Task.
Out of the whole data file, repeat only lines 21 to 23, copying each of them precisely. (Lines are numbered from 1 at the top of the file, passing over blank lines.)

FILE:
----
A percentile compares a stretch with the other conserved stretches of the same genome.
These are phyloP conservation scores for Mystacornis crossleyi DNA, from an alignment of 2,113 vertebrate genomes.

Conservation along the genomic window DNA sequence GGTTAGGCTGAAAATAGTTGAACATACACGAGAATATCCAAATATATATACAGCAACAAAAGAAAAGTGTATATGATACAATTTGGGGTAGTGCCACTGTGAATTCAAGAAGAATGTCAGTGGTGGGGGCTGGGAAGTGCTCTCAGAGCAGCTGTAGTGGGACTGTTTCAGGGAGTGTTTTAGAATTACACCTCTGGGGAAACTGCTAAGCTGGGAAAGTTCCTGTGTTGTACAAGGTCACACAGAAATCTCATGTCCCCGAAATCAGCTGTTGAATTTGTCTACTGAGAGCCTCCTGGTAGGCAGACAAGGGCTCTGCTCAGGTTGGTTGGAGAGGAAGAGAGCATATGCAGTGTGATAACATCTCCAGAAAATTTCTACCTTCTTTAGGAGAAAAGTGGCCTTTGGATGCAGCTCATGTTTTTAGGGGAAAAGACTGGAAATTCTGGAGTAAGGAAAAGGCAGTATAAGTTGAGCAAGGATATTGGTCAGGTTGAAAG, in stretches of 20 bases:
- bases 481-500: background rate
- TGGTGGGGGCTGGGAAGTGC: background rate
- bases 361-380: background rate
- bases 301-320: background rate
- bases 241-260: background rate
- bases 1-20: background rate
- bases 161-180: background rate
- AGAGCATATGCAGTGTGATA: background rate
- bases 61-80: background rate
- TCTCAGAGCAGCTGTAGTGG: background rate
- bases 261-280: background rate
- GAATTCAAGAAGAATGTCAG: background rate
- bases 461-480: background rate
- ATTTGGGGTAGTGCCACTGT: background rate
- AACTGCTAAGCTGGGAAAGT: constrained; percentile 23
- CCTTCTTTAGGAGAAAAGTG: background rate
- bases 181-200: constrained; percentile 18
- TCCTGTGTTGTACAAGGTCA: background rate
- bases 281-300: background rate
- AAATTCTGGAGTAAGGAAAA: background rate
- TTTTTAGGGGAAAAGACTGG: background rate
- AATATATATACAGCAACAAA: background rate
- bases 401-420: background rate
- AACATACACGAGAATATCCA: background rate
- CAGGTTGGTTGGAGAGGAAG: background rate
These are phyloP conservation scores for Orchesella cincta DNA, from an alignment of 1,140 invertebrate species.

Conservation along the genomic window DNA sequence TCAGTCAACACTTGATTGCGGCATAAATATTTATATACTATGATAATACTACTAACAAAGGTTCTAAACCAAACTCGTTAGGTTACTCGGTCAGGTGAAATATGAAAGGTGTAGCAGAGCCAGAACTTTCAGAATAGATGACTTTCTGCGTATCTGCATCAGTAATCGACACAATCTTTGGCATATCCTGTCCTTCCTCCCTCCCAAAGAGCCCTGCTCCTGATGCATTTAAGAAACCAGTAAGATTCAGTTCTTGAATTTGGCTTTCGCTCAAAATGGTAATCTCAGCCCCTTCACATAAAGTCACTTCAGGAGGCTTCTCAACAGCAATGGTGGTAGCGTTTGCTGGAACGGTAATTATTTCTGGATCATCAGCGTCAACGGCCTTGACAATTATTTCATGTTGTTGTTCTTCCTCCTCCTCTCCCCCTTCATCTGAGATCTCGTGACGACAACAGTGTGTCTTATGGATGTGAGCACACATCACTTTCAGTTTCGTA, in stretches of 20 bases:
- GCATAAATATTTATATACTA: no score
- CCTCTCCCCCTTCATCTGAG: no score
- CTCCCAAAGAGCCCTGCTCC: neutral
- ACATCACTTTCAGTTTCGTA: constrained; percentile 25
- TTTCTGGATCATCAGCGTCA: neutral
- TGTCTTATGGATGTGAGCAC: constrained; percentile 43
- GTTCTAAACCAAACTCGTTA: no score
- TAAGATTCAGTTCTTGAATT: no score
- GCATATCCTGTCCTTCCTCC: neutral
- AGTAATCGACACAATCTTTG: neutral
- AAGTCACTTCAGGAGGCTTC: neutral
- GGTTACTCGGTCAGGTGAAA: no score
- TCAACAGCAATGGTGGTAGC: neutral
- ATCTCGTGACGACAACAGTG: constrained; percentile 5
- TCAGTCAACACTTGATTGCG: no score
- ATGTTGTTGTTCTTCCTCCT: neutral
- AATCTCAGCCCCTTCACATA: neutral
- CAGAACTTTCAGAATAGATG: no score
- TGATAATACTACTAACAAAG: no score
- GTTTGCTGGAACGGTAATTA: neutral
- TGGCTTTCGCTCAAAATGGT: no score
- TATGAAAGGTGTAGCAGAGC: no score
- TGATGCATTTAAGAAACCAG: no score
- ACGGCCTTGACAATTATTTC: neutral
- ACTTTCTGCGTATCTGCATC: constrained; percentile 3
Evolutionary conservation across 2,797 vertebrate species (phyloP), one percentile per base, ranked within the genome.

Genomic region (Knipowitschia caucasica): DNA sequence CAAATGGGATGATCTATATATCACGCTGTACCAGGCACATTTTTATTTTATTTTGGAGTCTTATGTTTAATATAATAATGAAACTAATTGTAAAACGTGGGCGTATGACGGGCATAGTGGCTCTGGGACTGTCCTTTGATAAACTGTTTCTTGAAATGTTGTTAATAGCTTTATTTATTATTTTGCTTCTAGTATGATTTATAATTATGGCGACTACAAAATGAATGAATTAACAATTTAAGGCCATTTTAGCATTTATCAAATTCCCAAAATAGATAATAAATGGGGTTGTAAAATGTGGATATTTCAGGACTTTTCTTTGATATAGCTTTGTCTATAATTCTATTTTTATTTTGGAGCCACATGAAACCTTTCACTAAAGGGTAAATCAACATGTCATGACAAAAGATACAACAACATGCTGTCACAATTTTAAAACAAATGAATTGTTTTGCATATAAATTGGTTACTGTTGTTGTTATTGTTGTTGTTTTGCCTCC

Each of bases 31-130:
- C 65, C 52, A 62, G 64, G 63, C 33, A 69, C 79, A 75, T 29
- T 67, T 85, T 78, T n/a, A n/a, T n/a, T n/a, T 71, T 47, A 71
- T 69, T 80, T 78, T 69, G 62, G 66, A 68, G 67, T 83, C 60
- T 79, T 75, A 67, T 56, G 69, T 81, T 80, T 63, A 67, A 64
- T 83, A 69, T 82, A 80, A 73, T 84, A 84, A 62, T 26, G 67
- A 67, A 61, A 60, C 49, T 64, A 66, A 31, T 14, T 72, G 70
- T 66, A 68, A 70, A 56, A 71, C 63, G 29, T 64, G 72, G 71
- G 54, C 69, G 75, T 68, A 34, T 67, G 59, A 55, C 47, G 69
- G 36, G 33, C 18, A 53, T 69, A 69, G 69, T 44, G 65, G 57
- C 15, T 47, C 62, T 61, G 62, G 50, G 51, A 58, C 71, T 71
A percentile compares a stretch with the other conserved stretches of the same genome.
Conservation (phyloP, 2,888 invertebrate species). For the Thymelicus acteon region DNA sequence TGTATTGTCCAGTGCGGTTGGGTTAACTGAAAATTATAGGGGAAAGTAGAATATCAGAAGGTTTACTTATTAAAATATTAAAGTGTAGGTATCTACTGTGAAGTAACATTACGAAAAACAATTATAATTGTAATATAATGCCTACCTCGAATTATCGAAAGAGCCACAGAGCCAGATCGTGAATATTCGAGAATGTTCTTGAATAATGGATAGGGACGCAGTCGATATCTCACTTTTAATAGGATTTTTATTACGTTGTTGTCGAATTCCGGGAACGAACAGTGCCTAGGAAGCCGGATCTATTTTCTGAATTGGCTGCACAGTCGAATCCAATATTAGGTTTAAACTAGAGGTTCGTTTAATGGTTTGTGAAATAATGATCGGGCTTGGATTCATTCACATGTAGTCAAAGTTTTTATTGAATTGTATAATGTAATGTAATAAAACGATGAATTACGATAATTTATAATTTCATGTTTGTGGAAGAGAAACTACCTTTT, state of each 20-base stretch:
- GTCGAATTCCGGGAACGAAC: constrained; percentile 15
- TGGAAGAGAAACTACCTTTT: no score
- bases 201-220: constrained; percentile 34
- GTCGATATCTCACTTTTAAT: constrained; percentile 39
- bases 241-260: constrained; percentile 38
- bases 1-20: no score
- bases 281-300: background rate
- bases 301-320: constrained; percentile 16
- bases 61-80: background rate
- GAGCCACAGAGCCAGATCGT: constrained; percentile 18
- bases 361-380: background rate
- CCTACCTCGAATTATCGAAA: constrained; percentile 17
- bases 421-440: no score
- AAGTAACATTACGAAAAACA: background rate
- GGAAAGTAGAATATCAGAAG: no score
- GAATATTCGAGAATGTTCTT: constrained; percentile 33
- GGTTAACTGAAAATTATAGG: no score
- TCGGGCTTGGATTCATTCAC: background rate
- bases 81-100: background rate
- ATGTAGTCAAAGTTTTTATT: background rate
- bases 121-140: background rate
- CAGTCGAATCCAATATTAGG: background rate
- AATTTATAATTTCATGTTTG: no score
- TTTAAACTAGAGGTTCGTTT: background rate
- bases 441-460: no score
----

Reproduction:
- TCCTGTGTTGTACAAGGTCA: background rate
- bases 281-300: background rate
- AAATTCTGGAGTAAGGAAAA: background rate